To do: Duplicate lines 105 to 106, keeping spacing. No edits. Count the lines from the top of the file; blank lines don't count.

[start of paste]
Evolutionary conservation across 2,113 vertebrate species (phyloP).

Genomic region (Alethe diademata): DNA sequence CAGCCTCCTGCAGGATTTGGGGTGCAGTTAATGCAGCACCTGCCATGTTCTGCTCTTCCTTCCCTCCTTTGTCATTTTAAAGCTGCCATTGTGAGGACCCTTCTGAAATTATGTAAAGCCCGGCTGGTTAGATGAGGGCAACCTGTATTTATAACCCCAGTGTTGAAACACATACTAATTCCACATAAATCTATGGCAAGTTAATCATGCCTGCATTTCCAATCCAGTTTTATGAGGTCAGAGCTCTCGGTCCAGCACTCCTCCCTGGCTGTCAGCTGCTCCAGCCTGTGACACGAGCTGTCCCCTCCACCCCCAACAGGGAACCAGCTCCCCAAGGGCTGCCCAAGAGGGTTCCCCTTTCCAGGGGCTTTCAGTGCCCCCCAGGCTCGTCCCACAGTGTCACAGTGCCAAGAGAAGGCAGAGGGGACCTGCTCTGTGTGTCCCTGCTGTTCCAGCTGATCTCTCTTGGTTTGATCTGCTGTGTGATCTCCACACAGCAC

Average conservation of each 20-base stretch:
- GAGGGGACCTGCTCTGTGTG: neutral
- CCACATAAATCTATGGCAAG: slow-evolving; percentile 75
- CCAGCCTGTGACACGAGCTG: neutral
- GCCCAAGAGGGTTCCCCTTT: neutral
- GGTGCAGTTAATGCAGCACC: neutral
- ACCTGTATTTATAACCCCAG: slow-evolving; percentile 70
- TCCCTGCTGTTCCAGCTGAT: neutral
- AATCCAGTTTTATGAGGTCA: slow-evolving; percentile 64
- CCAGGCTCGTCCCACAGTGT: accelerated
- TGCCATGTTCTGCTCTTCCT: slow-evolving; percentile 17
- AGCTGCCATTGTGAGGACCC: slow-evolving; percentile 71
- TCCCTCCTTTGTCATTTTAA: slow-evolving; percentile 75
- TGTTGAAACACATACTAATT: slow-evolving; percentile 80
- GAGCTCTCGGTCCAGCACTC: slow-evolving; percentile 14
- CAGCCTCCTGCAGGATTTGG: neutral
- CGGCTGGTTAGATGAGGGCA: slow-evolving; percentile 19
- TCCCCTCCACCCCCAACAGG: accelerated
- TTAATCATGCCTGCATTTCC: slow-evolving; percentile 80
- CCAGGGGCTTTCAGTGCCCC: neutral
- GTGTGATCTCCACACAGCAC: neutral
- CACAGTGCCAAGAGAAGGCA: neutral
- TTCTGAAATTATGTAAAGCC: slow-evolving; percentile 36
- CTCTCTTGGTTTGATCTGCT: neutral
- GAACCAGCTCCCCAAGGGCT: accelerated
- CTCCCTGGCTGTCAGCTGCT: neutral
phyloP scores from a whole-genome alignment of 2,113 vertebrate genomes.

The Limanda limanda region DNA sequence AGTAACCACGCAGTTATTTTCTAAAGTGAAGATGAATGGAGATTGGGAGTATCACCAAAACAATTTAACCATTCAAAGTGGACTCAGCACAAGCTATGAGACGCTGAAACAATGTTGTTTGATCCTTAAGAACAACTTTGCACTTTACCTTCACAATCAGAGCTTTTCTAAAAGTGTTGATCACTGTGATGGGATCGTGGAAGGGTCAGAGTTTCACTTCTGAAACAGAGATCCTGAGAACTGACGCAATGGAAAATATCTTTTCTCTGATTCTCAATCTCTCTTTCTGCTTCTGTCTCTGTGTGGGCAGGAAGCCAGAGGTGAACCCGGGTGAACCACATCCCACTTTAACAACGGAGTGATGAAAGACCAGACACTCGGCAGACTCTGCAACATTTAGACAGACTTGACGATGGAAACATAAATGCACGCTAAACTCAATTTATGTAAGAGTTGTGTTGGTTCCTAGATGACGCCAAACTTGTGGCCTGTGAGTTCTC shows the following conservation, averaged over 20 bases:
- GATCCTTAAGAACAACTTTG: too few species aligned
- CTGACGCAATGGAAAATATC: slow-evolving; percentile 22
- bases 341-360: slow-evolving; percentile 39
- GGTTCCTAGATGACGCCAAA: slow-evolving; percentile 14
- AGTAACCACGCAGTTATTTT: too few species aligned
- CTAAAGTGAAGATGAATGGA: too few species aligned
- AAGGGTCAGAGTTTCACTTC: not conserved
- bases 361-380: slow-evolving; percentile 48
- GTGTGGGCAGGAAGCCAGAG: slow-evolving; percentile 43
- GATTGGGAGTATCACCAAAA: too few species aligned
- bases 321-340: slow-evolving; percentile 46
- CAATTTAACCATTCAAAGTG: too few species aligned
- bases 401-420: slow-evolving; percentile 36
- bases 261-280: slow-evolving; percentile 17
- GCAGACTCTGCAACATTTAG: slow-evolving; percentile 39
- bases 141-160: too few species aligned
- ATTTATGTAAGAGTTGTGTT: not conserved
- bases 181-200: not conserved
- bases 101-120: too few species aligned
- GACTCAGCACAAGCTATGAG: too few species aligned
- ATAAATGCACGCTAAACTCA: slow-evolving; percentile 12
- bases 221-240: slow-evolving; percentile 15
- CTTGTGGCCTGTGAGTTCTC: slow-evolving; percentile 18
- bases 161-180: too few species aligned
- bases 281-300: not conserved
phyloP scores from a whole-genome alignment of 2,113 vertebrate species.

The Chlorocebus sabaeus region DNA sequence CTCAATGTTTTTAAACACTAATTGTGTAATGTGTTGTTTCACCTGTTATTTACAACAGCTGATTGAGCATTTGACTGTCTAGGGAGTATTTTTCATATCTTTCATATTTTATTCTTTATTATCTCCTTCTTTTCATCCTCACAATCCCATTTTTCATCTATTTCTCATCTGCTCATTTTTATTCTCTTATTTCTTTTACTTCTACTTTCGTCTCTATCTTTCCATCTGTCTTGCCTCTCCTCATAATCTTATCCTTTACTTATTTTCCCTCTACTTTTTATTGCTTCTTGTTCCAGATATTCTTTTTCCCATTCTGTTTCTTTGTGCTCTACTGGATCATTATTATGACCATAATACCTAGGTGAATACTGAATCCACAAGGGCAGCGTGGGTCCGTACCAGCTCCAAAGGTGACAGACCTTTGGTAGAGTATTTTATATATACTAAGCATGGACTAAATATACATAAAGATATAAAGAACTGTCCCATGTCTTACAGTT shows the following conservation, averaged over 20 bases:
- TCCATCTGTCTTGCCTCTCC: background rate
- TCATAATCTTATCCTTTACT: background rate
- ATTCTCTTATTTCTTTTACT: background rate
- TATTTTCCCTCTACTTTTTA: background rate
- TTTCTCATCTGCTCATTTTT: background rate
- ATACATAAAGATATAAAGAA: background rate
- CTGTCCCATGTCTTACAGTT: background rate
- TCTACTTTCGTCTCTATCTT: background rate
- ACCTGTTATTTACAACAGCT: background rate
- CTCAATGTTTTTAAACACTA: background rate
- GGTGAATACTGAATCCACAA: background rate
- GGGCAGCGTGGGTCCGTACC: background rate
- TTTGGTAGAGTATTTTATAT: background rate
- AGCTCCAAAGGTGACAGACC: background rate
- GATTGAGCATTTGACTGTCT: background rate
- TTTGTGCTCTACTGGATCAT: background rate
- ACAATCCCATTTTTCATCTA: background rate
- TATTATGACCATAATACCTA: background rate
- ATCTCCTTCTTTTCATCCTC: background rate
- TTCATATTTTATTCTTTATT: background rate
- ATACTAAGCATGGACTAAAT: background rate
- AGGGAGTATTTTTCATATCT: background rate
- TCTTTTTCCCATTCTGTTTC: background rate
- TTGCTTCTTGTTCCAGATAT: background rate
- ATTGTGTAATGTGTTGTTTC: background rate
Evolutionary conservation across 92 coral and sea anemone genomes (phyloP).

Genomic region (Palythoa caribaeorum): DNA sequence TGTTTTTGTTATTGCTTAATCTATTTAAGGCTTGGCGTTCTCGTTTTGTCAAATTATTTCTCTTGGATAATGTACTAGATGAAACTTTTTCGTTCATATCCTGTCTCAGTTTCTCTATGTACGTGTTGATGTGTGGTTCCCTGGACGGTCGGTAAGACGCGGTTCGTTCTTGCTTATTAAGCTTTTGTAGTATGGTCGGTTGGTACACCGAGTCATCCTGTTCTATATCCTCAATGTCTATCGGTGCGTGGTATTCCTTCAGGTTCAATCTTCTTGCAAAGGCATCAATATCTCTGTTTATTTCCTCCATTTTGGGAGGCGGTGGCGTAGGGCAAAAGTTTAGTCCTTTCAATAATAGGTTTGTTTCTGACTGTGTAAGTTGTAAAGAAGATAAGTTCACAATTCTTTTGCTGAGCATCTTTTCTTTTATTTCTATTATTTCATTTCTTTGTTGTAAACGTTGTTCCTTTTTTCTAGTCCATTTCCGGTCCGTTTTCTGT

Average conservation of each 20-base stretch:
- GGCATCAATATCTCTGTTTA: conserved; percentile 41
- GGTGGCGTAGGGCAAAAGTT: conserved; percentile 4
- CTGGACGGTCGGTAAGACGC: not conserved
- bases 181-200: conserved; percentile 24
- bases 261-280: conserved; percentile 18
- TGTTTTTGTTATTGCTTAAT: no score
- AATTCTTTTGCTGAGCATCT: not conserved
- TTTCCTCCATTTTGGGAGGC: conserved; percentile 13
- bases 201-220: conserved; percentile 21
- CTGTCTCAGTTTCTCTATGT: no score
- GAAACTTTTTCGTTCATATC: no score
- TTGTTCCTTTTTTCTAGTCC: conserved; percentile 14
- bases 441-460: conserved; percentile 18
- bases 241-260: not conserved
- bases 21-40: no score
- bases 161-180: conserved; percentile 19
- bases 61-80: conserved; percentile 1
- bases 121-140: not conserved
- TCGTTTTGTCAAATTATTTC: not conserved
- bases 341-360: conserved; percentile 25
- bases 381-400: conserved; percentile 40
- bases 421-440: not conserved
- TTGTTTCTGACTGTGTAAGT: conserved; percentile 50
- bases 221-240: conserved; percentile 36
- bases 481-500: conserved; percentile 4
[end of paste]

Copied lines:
- bases 341-360: conserved; percentile 25
- bases 381-400: conserved; percentile 40